Friday, August 4, 2017

The lies we all believe

Image result for truth trump cartoon
Judging anything has turned into a debate based on current ideology and past experiences.  This may sound like a respectable way to discern but booth ideology and experience may sway the reality of what should be seen and obvious by imposing already established biases and preconceived ideas on the current process of judgement.

Like history, many have a tendency to view historical events through a prism clouded by current political and socio economic perspectives without taking into account the specifics of that history and how those who lived through those events perceived and lived.  

Henry Ford it seems did not sell the first car.  He was not even the first to standardize the assembly line but for most those are indisputable facts and a part of their history.  Vikings never  wore horned helmets, that was purely a fictional attribute of the German Opera to increase attendance.   General George Custer fought and lost to under equipped and primitive indians.  The truth is that custer was outgunned and outmaneuvered by a superior and better equipped force.  Most of Custer’s troops were still using bolt action rifles while many of the Indians were using repeating rifles stolen, traded or given to the indians for a profit.  The indians new the value of being prepared, at least in that battle.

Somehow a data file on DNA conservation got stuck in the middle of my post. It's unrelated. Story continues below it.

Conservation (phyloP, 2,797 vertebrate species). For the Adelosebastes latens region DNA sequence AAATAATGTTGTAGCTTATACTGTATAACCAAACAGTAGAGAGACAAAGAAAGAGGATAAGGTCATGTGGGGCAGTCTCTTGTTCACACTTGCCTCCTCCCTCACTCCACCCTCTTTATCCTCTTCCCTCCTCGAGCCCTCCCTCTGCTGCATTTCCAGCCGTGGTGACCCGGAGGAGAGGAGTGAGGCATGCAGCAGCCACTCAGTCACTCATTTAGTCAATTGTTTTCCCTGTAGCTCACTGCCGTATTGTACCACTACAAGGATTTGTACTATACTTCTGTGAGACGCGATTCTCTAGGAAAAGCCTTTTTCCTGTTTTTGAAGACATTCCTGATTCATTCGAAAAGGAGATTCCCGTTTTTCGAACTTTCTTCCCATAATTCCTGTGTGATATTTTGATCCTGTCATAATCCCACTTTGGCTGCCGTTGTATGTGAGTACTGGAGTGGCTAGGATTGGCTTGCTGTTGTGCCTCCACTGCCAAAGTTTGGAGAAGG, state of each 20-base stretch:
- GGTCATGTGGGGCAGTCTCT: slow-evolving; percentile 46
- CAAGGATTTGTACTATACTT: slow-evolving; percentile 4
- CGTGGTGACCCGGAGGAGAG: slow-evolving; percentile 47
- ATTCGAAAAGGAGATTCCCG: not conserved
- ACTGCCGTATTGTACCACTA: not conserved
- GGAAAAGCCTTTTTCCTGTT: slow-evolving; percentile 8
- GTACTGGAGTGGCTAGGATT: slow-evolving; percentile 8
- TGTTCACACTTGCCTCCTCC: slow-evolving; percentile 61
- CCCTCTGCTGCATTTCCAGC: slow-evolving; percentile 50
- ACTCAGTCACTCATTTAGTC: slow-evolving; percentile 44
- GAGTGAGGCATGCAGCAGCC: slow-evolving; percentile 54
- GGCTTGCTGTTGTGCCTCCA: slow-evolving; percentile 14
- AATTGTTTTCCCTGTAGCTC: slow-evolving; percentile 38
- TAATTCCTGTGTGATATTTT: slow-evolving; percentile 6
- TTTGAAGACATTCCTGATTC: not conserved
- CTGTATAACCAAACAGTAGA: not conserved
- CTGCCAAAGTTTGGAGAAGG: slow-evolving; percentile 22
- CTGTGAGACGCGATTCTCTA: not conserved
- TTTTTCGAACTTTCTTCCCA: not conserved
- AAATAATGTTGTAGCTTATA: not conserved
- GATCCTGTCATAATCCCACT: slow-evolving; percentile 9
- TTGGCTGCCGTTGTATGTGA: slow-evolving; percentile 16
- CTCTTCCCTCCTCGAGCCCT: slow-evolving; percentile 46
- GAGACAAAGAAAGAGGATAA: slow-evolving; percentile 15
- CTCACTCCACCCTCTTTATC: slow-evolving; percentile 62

History is filled with instances of facts gone wrong, even today we tend to believe in what we want to believe rather than the obvious or logical.  WMDs (weapons of mass destruction) in Iraq, were actually used by Saddam Hussain.  He gassed his own people using WMDs but when it came time to find those weapons, nobody knew what happened to them.  The fact that they could not be found does not alter the reality or the need to remove those threats that were plainly in evidence.

It also seems obvious that when Syria was fighting against its rebels Bashar al-Assad used WMDs in his fight against those rebels.  Was the castigation of former President Bush warranted and are we using the same obscured lenses to view the current President Trump? Does our perspective born of our ideology and insufficient understanding really serve us in making overall judgements, even on issues we think we know everything there is to know?